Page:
The neighborhood taco shop is becoming a popular target for armed robbers and a mounting concern for police.
Over past months, some of the same small eateries have been hit repeatedly. In the Otay Mesa area, robbers recently tried to strike two restaurants on the same block.
In other holdups, men have forced customers and employees at gunpoint into back rooms or made them lie on the floor while cash drawers, wallets and purses were emptied.
From May to August, San Diego police recorded 12 robberies or robbery attempts at taco shops. They say many of the Mexican restaurants lack security cameras, are open all hours, accept cash only and often hire employees with questionable immigration status who fear cooperating with authorities.
"The taco shops are easy targets for all those reasons," said Lt. Lawrence McKinney, who heads the San Diego police robbery unit.
Recent robberies include:
* Super Bronco Mexican Restaurant on Linda Vista Road in Linda Vista, where the same masked men are believed to have committed robberies twice in May. On May 27, one robber pointed a .38-caliber pistol at a female worker. She handed the pair a few hundred dollar bills.
* Sabrosito taco shop on University Avenue in University Heights was robbed in June by a man with a plastic bag over his head who pointed a semi-automatic weapon at a worker and took money from a cash drawer, stuffing it into his pocket.
* Rolbertos Taco Shop on Adams Avenue in Normal Heights was robbed last month by two men. One yelled at a worker, "Give me all your money, I have gun," as frightened customers fled.
Police say they face numerous challenges in preventing or investigating the robberies.
Taco shops, more than other fast-food restaurants, tend to cover front windows with signs that display menus or promote specials, preventing police on patrol from seeing what's going on inside.
The language barrier is also a problem. Many employees speak Spanish and the police department has a shortage of Spanish speakers.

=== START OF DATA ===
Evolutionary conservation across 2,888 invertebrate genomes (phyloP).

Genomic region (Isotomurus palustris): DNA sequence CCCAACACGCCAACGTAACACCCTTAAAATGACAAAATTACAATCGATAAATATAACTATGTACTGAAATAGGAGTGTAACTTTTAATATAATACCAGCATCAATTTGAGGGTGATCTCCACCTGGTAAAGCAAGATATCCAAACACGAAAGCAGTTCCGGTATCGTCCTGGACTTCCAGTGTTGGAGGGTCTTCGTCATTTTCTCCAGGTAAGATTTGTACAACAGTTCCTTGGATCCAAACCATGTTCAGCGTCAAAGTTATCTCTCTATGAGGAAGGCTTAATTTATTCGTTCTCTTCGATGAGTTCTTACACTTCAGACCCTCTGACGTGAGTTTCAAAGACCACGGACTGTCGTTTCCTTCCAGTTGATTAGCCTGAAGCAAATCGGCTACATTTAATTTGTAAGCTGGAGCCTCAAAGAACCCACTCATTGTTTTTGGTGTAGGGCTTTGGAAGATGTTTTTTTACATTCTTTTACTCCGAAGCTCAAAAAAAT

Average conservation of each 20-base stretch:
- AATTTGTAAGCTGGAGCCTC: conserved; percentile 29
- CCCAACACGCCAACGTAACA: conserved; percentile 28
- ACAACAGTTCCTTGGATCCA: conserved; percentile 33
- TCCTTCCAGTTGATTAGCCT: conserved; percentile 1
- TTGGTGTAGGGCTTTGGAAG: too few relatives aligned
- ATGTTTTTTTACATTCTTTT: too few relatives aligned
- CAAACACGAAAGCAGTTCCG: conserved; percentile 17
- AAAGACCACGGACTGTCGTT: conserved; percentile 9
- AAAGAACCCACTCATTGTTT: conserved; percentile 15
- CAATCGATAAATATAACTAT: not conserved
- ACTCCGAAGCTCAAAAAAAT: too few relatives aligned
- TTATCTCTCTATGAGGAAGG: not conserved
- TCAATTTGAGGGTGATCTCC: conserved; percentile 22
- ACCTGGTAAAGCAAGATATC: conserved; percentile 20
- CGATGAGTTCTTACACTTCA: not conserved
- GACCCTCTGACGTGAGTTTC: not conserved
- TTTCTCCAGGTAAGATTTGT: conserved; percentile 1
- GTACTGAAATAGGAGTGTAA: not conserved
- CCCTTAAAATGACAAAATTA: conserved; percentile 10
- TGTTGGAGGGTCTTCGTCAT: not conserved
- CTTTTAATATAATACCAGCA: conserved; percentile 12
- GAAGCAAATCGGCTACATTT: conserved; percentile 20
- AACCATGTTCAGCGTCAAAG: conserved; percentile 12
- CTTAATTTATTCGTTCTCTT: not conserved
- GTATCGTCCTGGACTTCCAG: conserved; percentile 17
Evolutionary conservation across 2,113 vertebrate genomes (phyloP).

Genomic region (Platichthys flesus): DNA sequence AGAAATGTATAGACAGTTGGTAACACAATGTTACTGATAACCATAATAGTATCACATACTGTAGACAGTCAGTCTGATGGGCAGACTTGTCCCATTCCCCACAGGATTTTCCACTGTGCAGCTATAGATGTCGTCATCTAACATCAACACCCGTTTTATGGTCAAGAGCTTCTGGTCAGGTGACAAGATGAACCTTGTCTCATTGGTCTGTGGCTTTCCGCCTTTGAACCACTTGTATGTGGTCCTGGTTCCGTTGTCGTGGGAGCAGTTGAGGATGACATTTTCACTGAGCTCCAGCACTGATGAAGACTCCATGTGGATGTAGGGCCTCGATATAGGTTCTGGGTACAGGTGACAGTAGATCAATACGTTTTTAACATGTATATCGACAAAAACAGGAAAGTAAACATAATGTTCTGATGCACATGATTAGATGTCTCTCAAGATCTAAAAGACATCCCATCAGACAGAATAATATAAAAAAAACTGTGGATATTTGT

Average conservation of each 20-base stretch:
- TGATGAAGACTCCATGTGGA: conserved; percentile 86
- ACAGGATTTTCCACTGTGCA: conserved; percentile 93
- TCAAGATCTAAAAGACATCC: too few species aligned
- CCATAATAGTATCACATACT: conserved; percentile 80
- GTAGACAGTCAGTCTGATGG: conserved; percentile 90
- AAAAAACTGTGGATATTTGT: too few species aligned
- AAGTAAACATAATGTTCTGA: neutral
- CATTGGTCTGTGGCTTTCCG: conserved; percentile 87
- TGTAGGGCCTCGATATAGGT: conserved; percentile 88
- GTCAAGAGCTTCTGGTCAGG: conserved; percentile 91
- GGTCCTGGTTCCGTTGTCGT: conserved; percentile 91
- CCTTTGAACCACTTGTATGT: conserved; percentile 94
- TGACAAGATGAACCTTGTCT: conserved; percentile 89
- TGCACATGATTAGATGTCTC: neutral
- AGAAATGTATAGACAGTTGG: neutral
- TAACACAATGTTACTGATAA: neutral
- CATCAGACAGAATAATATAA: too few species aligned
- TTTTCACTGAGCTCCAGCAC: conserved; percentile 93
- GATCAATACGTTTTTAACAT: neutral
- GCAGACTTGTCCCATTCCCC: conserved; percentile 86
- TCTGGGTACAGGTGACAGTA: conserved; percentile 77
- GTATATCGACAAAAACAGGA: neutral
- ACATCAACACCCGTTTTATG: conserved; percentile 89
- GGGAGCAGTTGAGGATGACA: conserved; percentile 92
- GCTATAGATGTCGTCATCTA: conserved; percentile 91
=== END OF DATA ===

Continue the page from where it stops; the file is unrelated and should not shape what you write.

Taco shop employees usually don't call 911 right away, causing a delay in getting suspect information to patrol officers, who have the best chance of making an early arrest.
"We often are the second call they make after a robbery," said Sgt. Joe Molinoski, a former robbery detective and now a watch commander.
The first call, he said, goes to the boss.
In the robbery at Rolbertos last month, employees delayed calling police because they were afraid and unable to locate the phone.
Police note that because many of these restaurants are just trying to make ends meet, they lack security cameras -- a temptation for robbers and a hindrance for detectives. "Unfortunately, for some businesses, the bottom line is bringing in money," McKinney said. "We often find some of them have cameras that are not in working order, or have no film, or just turned off."
Auday Arabo, president and chief executive officer for the Independent Grocers and Convenience Stores, said small businesses, such as taco shops, have found security cameras an expensive proposition.
"The systems aren't exactly cheap," Arabo said. Even maintaining the equipment can be costly. "But we strongly recommend it," he said.
San Diego police are getting technology upgrades that will give them the ability to pull details from surveillance video that normal playback systems would not provide: freeze frames, enhance imaging of faces and license plates, suspect measurement and motion tracking.
The best chance of solving robberies is the images the cameras provide, Arabo said.
Police emphasize that many businesses -- not just taco shops -- could use better surveillance, training and prevention practices.
The worker at a San Ysidro taco stand said that as a precaution, large amounts of cash were no longer kept in the register.
Employees and managers deny that their taco shops -- any more so than other businesses -- are sitting ducks for robbers.